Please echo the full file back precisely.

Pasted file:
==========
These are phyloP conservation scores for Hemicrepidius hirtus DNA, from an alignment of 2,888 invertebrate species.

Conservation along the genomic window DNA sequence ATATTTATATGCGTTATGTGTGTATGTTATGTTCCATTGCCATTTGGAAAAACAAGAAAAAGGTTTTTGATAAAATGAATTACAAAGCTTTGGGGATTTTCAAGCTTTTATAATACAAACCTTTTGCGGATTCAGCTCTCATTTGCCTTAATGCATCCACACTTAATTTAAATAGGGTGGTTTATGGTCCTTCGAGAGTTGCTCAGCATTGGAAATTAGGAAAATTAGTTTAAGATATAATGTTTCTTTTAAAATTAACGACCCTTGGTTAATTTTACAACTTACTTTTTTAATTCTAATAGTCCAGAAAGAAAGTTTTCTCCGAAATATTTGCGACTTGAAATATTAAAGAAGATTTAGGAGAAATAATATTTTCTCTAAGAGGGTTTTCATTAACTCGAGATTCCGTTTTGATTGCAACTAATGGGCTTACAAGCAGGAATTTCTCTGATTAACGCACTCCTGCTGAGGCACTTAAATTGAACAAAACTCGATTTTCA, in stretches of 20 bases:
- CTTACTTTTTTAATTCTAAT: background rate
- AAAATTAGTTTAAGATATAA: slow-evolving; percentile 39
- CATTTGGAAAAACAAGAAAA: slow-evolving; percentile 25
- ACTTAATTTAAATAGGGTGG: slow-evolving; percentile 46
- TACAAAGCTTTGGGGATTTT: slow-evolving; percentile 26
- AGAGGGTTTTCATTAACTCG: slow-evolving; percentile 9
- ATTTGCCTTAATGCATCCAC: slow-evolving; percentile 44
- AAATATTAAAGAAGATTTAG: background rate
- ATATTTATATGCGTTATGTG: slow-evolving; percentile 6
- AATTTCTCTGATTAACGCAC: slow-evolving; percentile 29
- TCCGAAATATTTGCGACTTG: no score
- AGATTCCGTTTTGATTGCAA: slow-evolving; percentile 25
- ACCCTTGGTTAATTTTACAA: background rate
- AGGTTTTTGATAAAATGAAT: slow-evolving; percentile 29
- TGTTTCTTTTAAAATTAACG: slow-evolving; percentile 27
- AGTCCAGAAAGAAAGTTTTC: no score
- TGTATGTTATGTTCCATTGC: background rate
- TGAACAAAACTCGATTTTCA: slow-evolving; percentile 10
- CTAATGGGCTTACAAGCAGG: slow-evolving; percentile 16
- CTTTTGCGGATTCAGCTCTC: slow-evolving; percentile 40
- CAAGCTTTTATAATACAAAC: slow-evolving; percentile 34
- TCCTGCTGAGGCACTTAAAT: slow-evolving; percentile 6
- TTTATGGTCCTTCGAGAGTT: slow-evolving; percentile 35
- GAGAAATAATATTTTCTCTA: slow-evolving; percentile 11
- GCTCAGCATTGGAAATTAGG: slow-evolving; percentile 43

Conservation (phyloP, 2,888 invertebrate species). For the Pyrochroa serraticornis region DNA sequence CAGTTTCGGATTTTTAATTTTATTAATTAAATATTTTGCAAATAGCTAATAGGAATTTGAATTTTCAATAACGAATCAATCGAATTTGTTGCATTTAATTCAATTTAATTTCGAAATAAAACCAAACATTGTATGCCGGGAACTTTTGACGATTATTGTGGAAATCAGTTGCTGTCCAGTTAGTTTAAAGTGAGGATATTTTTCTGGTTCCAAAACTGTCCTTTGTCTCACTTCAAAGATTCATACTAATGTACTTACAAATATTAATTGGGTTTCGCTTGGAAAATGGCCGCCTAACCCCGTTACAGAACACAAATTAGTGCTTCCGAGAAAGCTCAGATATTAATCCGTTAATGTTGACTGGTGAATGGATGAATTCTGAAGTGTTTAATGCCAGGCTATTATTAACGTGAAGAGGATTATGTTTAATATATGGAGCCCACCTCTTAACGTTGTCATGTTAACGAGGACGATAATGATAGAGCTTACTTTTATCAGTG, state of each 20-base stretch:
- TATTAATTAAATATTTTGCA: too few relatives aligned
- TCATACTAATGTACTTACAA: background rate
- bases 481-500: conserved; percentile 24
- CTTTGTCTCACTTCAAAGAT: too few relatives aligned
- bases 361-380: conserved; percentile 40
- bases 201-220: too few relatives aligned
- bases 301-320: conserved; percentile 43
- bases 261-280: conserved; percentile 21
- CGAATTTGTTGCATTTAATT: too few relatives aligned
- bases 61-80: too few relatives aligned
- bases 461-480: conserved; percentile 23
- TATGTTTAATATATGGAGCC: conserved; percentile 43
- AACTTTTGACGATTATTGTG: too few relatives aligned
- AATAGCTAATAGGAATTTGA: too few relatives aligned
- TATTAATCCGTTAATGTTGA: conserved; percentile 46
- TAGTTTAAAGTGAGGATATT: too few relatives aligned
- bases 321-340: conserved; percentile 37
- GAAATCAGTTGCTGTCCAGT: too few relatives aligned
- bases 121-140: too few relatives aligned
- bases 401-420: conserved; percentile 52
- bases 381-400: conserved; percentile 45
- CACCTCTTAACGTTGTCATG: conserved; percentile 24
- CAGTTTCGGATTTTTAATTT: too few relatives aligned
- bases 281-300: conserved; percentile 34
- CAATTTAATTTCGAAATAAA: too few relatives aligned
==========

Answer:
These are phyloP conservation scores for Hemicrepidius hirtus DNA, from an alignment of 2,888 invertebrate species.

Conservation along the genomic window DNA sequence ATATTTATATGCGTTATGTGTGTATGTTATGTTCCATTGCCATTTGGAAAAACAAGAAAAAGGTTTTTGATAAAATGAATTACAAAGCTTTGGGGATTTTCAAGCTTTTATAATACAAACCTTTTGCGGATTCAGCTCTCATTTGCCTTAATGCATCCACACTTAATTTAAATAGGGTGGTTTATGGTCCTTCGAGAGTTGCTCAGCATTGGAAATTAGGAAAATTAGTTTAAGATATAATGTTTCTTTTAAAATTAACGACCCTTGGTTAATTTTACAACTTACTTTTTTAATTCTAATAGTCCAGAAAGAAAGTTTTCTCCGAAATATTTGCGACTTGAAATATTAAAGAAGATTTAGGAGAAATAATATTTTCTCTAAGAGGGTTTTCATTAACTCGAGATTCCGTTTTGATTGCAACTAATGGGCTTACAAGCAGGAATTTCTCTGATTAACGCACTCCTGCTGAGGCACTTAAATTGAACAAAACTCGATTTTCA, in stretches of 20 bases:
- CTTACTTTTTTAATTCTAAT: background rate
- AAAATTAGTTTAAGATATAA: slow-evolving; percentile 39
- CATTTGGAAAAACAAGAAAA: slow-evolving; percentile 25
- ACTTAATTTAAATAGGGTGG: slow-evolving; percentile 46
- TACAAAGCTTTGGGGATTTT: slow-evolving; percentile 26
- AGAGGGTTTTCATTAACTCG: slow-evolving; percentile 9
- ATTTGCCTTAATGCATCCAC: slow-evolving; percentile 44
- AAATATTAAAGAAGATTTAG: background rate
- ATATTTATATGCGTTATGTG: slow-evolving; percentile 6
- AATTTCTCTGATTAACGCAC: slow-evolving; percentile 29
- TCCGAAATATTTGCGACTTG: no score
- AGATTCCGTTTTGATTGCAA: slow-evolving; percentile 25
- ACCCTTGGTTAATTTTACAA: background rate
- AGGTTTTTGATAAAATGAAT: slow-evolving; percentile 29
- TGTTTCTTTTAAAATTAACG: slow-evolving; percentile 27
- AGTCCAGAAAGAAAGTTTTC: no score
- TGTATGTTATGTTCCATTGC: background rate
- TGAACAAAACTCGATTTTCA: slow-evolving; percentile 10
- CTAATGGGCTTACAAGCAGG: slow-evolving; percentile 16
- CTTTTGCGGATTCAGCTCTC: slow-evolving; percentile 40
- CAAGCTTTTATAATACAAAC: slow-evolving; percentile 34
- TCCTGCTGAGGCACTTAAAT: slow-evolving; percentile 6
- TTTATGGTCCTTCGAGAGTT: slow-evolving; percentile 35
- GAGAAATAATATTTTCTCTA: slow-evolving; percentile 11
- GCTCAGCATTGGAAATTAGG: slow-evolving; percentile 43

Conservation (phyloP, 2,888 invertebrate species). For the Pyrochroa serraticornis region DNA sequence CAGTTTCGGATTTTTAATTTTATTAATTAAATATTTTGCAAATAGCTAATAGGAATTTGAATTTTCAATAACGAATCAATCGAATTTGTTGCATTTAATTCAATTTAATTTCGAAATAAAACCAAACATTGTATGCCGGGAACTTTTGACGATTATTGTGGAAATCAGTTGCTGTCCAGTTAGTTTAAAGTGAGGATATTTTTCTGGTTCCAAAACTGTCCTTTGTCTCACTTCAAAGATTCATACTAATGTACTTACAAATATTAATTGGGTTTCGCTTGGAAAATGGCCGCCTAACCCCGTTACAGAACACAAATTAGTGCTTCCGAGAAAGCTCAGATATTAATCCGTTAATGTTGACTGGTGAATGGATGAATTCTGAAGTGTTTAATGCCAGGCTATTATTAACGTGAAGAGGATTATGTTTAATATATGGAGCCCACCTCTTAACGTTGTCATGTTAACGAGGACGATAATGATAGAGCTTACTTTTATCAGTG, state of each 20-base stretch:
- TATTAATTAAATATTTTGCA: too few relatives aligned
- TCATACTAATGTACTTACAA: background rate
- bases 481-500: conserved; percentile 24
- CTTTGTCTCACTTCAAAGAT: too few relatives aligned
- bases 361-380: conserved; percentile 40
- bases 201-220: too few relatives aligned
- bases 301-320: conserved; percentile 43
- bases 261-280: conserved; percentile 21
- CGAATTTGTTGCATTTAATT: too few relatives aligned
- bases 61-80: too few relatives aligned
- bases 461-480: conserved; percentile 23
- TATGTTTAATATATGGAGCC: conserved; percentile 43
- AACTTTTGACGATTATTGTG: too few relatives aligned
- AATAGCTAATAGGAATTTGA: too few relatives aligned
- TATTAATCCGTTAATGTTGA: conserved; percentile 46
- TAGTTTAAAGTGAGGATATT: too few relatives aligned
- bases 321-340: conserved; percentile 37
- GAAATCAGTTGCTGTCCAGT: too few relatives aligned
- bases 121-140: too few relatives aligned
- bases 401-420: conserved; percentile 52
- bases 381-400: conserved; percentile 45
- CACCTCTTAACGTTGTCATG: conserved; percentile 24
- CAGTTTCGGATTTTTAATTT: too few relatives aligned
- bases 281-300: conserved; percentile 34
- CAATTTAATTTCGAAATAAA: too few relatives aligned